Set in 380-acres of picturesque parkland, Heriot-Watt University incorporates the Edinburgh Research Park, the first science park of its kind in the UK and now home to more than 40 companies.

Consistently ranked in the top 25% of UK universities, Heriot-Watt University enjoys an increasingly international reputation underpinned by a strong track record in research. 82% of the institution’s research is considered world-class (REF) – a fact reflected in a record breaking year for the university, attracting £40.6m in research funding in 2015. With an expanding campus in Dubai and last year’s opening of a £35m campus in Malaysia, Heriot-Watt is now among the UK’s top five universities in terms of international presence and numbers of international students.

"In 2015, Heriot-Watt University was ranked 34th overall in the QS ‘Top 50 under 50’ world rankings." 

Its established strengths in industry-related research will be further boosted with the imminent opening of the £20m Lyell Centre. It will become the Scottish headquarters of the British Geological Survey, and research will focus on global issues such as energy supply, environmental impact and climate change. As well as providing laboratory facilities, the new centre will feature a 50,000 litre climate change research aquarium, the UK Natural Environment Research Council Centre for Doctoral Training (CDT) in Oil and Gas, and the Shell Centre for Exploration Geoscience.

International appeal

An increasingly global outlook, supported by a bold international strategy, is helping to drive Edinburgh Napier University’s growth. The university now has more than 4,500 students studying its overseas programmes, through partnerships with institutions in Hong Kong, Singapore, China, Sri Lanka and India.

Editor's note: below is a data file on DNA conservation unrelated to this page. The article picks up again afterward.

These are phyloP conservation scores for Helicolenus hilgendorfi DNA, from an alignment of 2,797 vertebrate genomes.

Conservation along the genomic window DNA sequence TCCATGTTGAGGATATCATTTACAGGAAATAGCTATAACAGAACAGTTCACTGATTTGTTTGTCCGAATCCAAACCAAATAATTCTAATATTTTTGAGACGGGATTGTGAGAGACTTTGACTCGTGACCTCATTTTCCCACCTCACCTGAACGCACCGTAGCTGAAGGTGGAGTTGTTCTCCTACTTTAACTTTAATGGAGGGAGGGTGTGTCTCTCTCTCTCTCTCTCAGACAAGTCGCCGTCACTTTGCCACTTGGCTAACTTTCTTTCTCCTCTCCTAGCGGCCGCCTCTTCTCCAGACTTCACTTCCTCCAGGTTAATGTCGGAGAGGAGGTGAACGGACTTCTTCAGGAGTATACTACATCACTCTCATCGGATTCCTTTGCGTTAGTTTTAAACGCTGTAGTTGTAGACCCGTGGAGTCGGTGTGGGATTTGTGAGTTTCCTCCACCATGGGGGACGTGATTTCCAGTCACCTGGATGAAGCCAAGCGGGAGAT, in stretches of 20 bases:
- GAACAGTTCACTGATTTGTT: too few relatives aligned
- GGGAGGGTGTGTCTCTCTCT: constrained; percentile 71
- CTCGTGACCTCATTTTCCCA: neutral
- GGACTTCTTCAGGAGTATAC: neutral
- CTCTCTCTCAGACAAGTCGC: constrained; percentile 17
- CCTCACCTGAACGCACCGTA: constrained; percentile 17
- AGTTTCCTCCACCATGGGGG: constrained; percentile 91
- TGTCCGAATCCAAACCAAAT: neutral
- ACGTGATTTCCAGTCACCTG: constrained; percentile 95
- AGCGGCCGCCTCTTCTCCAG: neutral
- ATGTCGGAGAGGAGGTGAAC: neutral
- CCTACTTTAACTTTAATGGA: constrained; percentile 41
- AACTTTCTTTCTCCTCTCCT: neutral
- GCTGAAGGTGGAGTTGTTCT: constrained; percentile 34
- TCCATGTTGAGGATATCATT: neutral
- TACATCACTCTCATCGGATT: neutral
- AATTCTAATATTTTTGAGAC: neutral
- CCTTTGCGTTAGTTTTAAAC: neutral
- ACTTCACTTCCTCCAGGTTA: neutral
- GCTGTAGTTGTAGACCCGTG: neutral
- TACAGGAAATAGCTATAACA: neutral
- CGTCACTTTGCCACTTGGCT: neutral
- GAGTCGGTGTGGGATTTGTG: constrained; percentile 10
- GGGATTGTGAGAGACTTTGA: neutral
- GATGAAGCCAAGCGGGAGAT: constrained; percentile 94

Edinburgh Napier has been present in Hong Kong for more than 20 years and its impact grows year-on-year. Already the UK’s largest higher education provider in the territory, more than 1,500 students graduated in 2015 alone.

In terms of world-leading research, Edinburgh Napier continues to make its mark, with the REF judging 54% of its research to be either world-class or internationally excellent in 2014. The assessment singled out particular strengths in Earth Systems and Environmental Sciences, where it was rated the top UK modern university for research impact. Taking into account research, knowledge exchange, as well as student and staff spending, Edinburgh Napier University generates in excess of £201.9m GVA and supports 2,897 jobs in the city economy.

On the south-east side of Edinburgh, Queen Margaret University is Scotland’s first university to have an on-campus Business Gateway, highlighting the emphasis placed on business creation and innovation.

QMU moved up 49 places overall in the 2014 REF, taking it to 80th place in The Times’ rankings for research excellence in the UK. The Framework scored 58% of Queen Margaret’s research as either world-leading or internationally excellent, especially in relation to Speech and Language Sciences, where the University is ranked 2nd in the UK.

In terms of its international appeal, one in five of Queen Margaret’s students now comes from outside the EU, and it is also expanding its overseas programme offer, which already sees courses delivered in Greece, India, Nepal, Saudi Arabia and Singapore.

With 820 years of collective academic excellence to export to the world, Edinburgh enjoys a truly privileged position in the evolving story of academic globalisation and the commercialisation of world-class research and innovation. If he were still around today, Senator Moynihan would no doubt agree – a world-class city indeed.

For further information www.investinedinburgh.com